Victimization is defined as causing someone to be treated unfairly or made to feel as if he is in a bad position. It is the process of being victimized or becoming a victim. The field that studies the process, rates, incidence, effects, and prevalence of Victimization is called victimology.
Regarding the Indian Criminal Justice System, the Code of Criminal Procedure 1973 has been deficient in defining ‘Victim’. Even ideas of Victimization is also left to the academician and nothing substantial is reflected other in the substantive law or procedural safeguards Section 2(a) of Code of Criminal Procedure defines a victim as the person who suffered any loss and the expression victim includes his or her guardian or legal heir.
“Oxford English Dictionary defines the victim “as a person harmed, injured, or killed as a result of crime, accident, etc. The idea of Victim through international conventions is also wide in its amplitude and in this regards UN General Assembly Deceleration may be quoted in Article 1 and 2 United Nations General Assembly. Deceleration of Basic Principles of Justice for Victim and Abuse of power adopted in November 1985 which gives an extensive definition of the phrase victim as a person who, individually or collectively, have suffered harm, including physical or mental injury, emotional suffering, economic loss or substantial impairment of their fundamental rights thought acts or omissions that are in violation of criminal laws operative within member states including those laws prescribing criminal abuse of power.
The concept of a fair trial under works on the principle of “audi alteram partem , which means that no decision shall be given against a party without affording him a reasonable hearing. This rule is unable to meet ends of justice as the truth remains unheard and this has been proved time and again. The erroneous decisions given by courts and thereafter an unending battle to get justice which even if won is actually lost. This shows that the lives of innocent people are on the mercy of courts and this due procedure established has nothing righteous and just about it as laid down under Article 21 of the Constitution.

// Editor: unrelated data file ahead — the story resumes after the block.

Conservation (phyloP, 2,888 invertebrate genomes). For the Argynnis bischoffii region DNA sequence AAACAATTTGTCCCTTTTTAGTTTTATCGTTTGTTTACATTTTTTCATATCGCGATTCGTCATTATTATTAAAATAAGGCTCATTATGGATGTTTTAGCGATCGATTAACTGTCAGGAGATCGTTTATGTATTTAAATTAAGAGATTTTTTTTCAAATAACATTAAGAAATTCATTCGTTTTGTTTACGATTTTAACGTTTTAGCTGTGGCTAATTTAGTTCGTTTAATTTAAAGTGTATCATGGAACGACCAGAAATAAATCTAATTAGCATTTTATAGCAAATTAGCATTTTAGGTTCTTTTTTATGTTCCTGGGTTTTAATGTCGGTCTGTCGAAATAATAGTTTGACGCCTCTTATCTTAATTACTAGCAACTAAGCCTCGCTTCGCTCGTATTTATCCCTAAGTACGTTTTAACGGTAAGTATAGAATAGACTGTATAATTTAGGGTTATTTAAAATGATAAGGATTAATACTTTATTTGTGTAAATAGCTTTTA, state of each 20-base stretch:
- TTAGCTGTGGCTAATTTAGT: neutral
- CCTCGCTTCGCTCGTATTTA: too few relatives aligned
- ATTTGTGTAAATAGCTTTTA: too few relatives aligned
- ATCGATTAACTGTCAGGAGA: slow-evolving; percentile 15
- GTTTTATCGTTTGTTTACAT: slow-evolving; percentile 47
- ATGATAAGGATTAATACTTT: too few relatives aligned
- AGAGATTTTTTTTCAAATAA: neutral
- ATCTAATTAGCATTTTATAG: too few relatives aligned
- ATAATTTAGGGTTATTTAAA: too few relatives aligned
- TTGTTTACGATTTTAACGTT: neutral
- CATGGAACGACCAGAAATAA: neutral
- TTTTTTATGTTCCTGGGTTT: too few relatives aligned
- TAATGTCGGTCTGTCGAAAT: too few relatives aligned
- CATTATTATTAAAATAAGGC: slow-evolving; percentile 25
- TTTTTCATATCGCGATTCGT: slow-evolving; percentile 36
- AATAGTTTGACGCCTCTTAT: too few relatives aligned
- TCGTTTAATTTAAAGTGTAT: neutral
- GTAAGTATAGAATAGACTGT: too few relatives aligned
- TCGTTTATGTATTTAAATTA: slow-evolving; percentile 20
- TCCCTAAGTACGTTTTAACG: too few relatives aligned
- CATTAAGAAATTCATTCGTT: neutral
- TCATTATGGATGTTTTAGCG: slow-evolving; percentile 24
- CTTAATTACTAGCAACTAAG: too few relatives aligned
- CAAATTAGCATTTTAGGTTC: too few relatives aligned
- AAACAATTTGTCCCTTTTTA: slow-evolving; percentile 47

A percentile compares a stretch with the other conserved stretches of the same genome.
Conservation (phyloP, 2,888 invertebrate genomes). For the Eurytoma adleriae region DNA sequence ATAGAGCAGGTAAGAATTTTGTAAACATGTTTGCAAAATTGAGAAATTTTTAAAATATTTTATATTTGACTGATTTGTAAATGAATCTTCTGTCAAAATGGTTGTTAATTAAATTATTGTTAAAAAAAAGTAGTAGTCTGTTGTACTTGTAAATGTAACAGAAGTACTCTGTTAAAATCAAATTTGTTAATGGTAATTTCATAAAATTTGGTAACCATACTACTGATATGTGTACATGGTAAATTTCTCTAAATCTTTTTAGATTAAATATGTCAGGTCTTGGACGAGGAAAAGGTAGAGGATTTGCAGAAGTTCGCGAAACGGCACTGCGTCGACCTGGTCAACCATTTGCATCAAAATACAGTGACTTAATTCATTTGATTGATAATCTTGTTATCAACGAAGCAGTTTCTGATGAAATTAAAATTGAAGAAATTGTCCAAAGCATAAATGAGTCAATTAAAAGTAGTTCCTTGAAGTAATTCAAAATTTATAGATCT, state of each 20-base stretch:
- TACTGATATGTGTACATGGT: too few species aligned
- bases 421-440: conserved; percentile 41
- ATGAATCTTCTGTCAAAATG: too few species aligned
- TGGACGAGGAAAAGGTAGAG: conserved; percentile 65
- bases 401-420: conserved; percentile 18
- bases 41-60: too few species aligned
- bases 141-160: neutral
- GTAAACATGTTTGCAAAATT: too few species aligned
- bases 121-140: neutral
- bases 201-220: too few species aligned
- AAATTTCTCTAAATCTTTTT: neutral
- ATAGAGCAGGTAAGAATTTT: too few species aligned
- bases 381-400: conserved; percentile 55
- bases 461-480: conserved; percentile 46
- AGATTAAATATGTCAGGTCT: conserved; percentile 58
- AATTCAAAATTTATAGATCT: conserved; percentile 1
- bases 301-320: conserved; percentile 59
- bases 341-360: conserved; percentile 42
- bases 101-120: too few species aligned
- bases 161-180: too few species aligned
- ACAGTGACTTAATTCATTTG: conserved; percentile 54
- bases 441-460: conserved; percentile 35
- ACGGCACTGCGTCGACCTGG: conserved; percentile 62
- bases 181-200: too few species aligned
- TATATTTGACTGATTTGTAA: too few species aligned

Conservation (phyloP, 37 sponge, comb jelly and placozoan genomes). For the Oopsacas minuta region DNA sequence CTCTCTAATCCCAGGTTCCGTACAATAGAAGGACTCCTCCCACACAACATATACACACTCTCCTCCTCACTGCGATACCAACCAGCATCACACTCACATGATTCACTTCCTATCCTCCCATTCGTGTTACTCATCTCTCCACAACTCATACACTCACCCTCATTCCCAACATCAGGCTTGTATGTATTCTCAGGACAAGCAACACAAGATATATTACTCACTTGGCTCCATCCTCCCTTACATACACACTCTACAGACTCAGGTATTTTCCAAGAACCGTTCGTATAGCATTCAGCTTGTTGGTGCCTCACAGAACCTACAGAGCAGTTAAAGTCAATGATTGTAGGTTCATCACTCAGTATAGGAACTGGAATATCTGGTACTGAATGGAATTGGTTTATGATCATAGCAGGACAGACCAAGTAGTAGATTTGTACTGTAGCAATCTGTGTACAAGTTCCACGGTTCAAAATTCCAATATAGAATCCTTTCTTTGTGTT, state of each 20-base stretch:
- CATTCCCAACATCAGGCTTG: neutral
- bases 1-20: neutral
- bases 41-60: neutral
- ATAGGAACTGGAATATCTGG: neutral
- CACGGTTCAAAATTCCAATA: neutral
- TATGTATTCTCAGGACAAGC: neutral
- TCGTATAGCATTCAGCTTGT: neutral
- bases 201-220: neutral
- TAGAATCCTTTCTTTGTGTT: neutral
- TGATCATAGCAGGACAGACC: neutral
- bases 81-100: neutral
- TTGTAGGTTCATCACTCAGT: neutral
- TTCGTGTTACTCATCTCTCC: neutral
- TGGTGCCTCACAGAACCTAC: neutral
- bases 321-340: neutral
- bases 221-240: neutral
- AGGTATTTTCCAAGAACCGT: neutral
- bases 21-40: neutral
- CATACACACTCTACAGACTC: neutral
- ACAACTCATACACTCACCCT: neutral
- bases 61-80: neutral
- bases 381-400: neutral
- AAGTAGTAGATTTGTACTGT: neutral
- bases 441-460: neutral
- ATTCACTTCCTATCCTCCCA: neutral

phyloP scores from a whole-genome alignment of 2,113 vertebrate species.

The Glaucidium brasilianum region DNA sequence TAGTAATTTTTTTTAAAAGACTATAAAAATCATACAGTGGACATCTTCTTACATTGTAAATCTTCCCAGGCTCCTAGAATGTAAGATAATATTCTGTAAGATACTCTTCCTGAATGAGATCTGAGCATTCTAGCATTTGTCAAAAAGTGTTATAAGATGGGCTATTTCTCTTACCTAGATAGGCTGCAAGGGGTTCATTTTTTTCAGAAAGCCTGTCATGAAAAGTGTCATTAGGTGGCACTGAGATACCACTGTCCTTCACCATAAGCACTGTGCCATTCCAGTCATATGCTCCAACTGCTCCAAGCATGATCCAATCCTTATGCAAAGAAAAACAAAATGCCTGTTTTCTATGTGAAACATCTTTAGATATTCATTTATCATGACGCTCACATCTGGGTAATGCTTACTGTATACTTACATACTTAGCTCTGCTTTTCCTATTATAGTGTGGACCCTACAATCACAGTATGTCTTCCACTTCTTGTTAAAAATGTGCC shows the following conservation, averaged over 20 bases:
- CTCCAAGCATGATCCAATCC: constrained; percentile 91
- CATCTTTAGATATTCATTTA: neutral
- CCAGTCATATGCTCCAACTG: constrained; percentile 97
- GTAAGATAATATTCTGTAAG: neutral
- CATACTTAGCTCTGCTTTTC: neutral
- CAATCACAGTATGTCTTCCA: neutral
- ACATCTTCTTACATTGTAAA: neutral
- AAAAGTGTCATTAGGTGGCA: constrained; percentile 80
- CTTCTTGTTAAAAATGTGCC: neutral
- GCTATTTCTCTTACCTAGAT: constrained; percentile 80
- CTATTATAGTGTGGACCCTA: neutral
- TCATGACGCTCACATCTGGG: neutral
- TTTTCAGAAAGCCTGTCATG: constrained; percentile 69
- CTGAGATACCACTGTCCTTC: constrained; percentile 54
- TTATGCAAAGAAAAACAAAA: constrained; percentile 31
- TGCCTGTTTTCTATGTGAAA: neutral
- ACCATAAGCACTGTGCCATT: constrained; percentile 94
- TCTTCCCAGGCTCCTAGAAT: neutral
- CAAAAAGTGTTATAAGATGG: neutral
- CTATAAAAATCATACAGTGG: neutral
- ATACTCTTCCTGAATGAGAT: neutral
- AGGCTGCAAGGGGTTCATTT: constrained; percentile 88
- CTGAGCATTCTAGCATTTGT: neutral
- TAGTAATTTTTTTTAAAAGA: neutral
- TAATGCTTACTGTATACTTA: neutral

The cases of criminal victimization are still prevalent and gross miscarriage of justice takes place. In a recent case of “Gopal @ Gopi Ramdas Shetye vs. The State of Maharashtra, where the accused was an innocent man and was convicted of the offense of rape which he never did. In pursuance of conviction, he served 7 years in jail until his plea was finally heard In the High Court of Bombay where he was finally acquitted. After going through all this mental agony and as well physical pain this man again filed a petition in 2017 asking for euthanasia.